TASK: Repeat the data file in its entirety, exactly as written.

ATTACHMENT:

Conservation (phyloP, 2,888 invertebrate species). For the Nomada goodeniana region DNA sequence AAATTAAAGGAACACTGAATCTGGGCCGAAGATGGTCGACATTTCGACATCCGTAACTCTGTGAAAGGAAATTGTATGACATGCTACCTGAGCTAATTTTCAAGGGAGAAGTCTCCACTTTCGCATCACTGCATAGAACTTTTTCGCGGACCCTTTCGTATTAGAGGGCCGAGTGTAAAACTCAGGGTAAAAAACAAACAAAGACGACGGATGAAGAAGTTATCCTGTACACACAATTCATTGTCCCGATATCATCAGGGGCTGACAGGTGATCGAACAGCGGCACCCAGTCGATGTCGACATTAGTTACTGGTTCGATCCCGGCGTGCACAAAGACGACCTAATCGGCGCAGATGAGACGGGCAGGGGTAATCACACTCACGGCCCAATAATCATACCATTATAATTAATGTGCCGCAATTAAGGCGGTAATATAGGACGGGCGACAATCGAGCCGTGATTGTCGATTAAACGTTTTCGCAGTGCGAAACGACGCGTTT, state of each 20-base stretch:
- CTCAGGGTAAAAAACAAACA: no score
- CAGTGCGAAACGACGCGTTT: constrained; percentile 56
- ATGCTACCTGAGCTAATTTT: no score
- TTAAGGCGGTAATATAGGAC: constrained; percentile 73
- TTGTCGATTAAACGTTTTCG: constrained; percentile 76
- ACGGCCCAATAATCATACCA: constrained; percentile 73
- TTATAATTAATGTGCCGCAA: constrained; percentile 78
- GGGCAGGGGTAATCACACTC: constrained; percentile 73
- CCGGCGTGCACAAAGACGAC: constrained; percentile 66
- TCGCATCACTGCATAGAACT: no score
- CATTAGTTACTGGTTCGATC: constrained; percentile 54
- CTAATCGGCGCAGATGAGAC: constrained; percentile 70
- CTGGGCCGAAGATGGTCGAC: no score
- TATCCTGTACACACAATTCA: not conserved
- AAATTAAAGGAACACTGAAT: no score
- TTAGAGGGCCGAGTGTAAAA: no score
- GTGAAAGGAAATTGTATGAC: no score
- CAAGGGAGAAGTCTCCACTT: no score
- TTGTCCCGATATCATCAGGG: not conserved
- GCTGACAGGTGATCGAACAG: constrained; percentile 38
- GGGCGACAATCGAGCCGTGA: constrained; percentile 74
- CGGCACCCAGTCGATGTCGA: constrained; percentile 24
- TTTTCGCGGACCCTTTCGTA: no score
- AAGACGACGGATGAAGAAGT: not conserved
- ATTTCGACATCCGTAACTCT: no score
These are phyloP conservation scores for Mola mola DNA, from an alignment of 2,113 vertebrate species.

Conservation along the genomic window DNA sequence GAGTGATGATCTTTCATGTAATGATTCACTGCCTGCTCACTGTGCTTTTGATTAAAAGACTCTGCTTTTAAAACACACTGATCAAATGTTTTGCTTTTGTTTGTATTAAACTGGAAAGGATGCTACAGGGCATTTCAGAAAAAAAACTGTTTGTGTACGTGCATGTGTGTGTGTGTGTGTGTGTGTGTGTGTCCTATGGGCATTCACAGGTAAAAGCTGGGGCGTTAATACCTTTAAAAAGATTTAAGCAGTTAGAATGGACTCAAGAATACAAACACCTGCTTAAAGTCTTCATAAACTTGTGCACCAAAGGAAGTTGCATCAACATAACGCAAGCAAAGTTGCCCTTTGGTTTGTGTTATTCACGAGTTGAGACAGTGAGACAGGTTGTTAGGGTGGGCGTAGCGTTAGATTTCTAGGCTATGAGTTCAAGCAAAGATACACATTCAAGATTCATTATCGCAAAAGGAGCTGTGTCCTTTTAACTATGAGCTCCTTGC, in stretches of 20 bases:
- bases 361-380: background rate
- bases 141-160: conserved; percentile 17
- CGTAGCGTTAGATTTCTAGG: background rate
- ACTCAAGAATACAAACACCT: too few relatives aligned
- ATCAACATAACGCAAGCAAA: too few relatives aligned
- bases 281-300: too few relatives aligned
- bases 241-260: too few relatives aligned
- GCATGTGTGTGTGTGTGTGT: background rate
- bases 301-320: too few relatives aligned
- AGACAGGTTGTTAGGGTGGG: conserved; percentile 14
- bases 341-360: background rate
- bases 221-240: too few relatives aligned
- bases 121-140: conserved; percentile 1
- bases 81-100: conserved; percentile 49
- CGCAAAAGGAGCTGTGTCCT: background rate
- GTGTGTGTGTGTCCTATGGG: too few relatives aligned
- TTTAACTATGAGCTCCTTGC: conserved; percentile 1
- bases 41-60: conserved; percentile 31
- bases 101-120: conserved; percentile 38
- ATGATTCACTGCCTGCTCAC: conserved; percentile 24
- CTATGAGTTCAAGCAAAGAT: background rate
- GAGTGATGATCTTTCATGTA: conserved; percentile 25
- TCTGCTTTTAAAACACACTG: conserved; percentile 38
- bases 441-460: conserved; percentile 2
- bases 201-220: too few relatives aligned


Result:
Conservation (phyloP, 2,888 invertebrate species). For the Nomada goodeniana region DNA sequence AAATTAAAGGAACACTGAATCTGGGCCGAAGATGGTCGACATTTCGACATCCGTAACTCTGTGAAAGGAAATTGTATGACATGCTACCTGAGCTAATTTTCAAGGGAGAAGTCTCCACTTTCGCATCACTGCATAGAACTTTTTCGCGGACCCTTTCGTATTAGAGGGCCGAGTGTAAAACTCAGGGTAAAAAACAAACAAAGACGACGGATGAAGAAGTTATCCTGTACACACAATTCATTGTCCCGATATCATCAGGGGCTGACAGGTGATCGAACAGCGGCACCCAGTCGATGTCGACATTAGTTACTGGTTCGATCCCGGCGTGCACAAAGACGACCTAATCGGCGCAGATGAGACGGGCAGGGGTAATCACACTCACGGCCCAATAATCATACCATTATAATTAATGTGCCGCAATTAAGGCGGTAATATAGGACGGGCGACAATCGAGCCGTGATTGTCGATTAAACGTTTTCGCAGTGCGAAACGACGCGTTT, state of each 20-base stretch:
- CTCAGGGTAAAAAACAAACA: no score
- CAGTGCGAAACGACGCGTTT: constrained; percentile 56
- ATGCTACCTGAGCTAATTTT: no score
- TTAAGGCGGTAATATAGGAC: constrained; percentile 73
- TTGTCGATTAAACGTTTTCG: constrained; percentile 76
- ACGGCCCAATAATCATACCA: constrained; percentile 73
- TTATAATTAATGTGCCGCAA: constrained; percentile 78
- GGGCAGGGGTAATCACACTC: constrained; percentile 73
- CCGGCGTGCACAAAGACGAC: constrained; percentile 66
- TCGCATCACTGCATAGAACT: no score
- CATTAGTTACTGGTTCGATC: constrained; percentile 54
- CTAATCGGCGCAGATGAGAC: constrained; percentile 70
- CTGGGCCGAAGATGGTCGAC: no score
- TATCCTGTACACACAATTCA: not conserved
- AAATTAAAGGAACACTGAAT: no score
- TTAGAGGGCCGAGTGTAAAA: no score
- GTGAAAGGAAATTGTATGAC: no score
- CAAGGGAGAAGTCTCCACTT: no score
- TTGTCCCGATATCATCAGGG: not conserved
- GCTGACAGGTGATCGAACAG: constrained; percentile 38
- GGGCGACAATCGAGCCGTGA: constrained; percentile 74
- CGGCACCCAGTCGATGTCGA: constrained; percentile 24
- TTTTCGCGGACCCTTTCGTA: no score
- AAGACGACGGATGAAGAAGT: not conserved
- ATTTCGACATCCGTAACTCT: no score
These are phyloP conservation scores for Mola mola DNA, from an alignment of 2,113 vertebrate species.

Conservation along the genomic window DNA sequence GAGTGATGATCTTTCATGTAATGATTCACTGCCTGCTCACTGTGCTTTTGATTAAAAGACTCTGCTTTTAAAACACACTGATCAAATGTTTTGCTTTTGTTTGTATTAAACTGGAAAGGATGCTACAGGGCATTTCAGAAAAAAAACTGTTTGTGTACGTGCATGTGTGTGTGTGTGTGTGTGTGTGTGTGTCCTATGGGCATTCACAGGTAAAAGCTGGGGCGTTAATACCTTTAAAAAGATTTAAGCAGTTAGAATGGACTCAAGAATACAAACACCTGCTTAAAGTCTTCATAAACTTGTGCACCAAAGGAAGTTGCATCAACATAACGCAAGCAAAGTTGCCCTTTGGTTTGTGTTATTCACGAGTTGAGACAGTGAGACAGGTTGTTAGGGTGGGCGTAGCGTTAGATTTCTAGGCTATGAGTTCAAGCAAAGATACACATTCAAGATTCATTATCGCAAAAGGAGCTGTGTCCTTTTAACTATGAGCTCCTTGC, in stretches of 20 bases:
- bases 361-380: background rate
- bases 141-160: conserved; percentile 17
- CGTAGCGTTAGATTTCTAGG: background rate
- ACTCAAGAATACAAACACCT: too few relatives aligned
- ATCAACATAACGCAAGCAAA: too few relatives aligned
- bases 281-300: too few relatives aligned
- bases 241-260: too few relatives aligned
- GCATGTGTGTGTGTGTGTGT: background rate
- bases 301-320: too few relatives aligned
- AGACAGGTTGTTAGGGTGGG: conserved; percentile 14
- bases 341-360: background rate
- bases 221-240: too few relatives aligned
- bases 121-140: conserved; percentile 1
- bases 81-100: conserved; percentile 49
- CGCAAAAGGAGCTGTGTCCT: background rate
- GTGTGTGTGTGTCCTATGGG: too few relatives aligned
- TTTAACTATGAGCTCCTTGC: conserved; percentile 1
- bases 41-60: conserved; percentile 31
- bases 101-120: conserved; percentile 38
- ATGATTCACTGCCTGCTCAC: conserved; percentile 24
- CTATGAGTTCAAGCAAAGAT: background rate
- GAGTGATGATCTTTCATGTA: conserved; percentile 25
- TCTGCTTTTAAAACACACTG: conserved; percentile 38
- bases 441-460: conserved; percentile 2
- bases 201-220: too few relatives aligned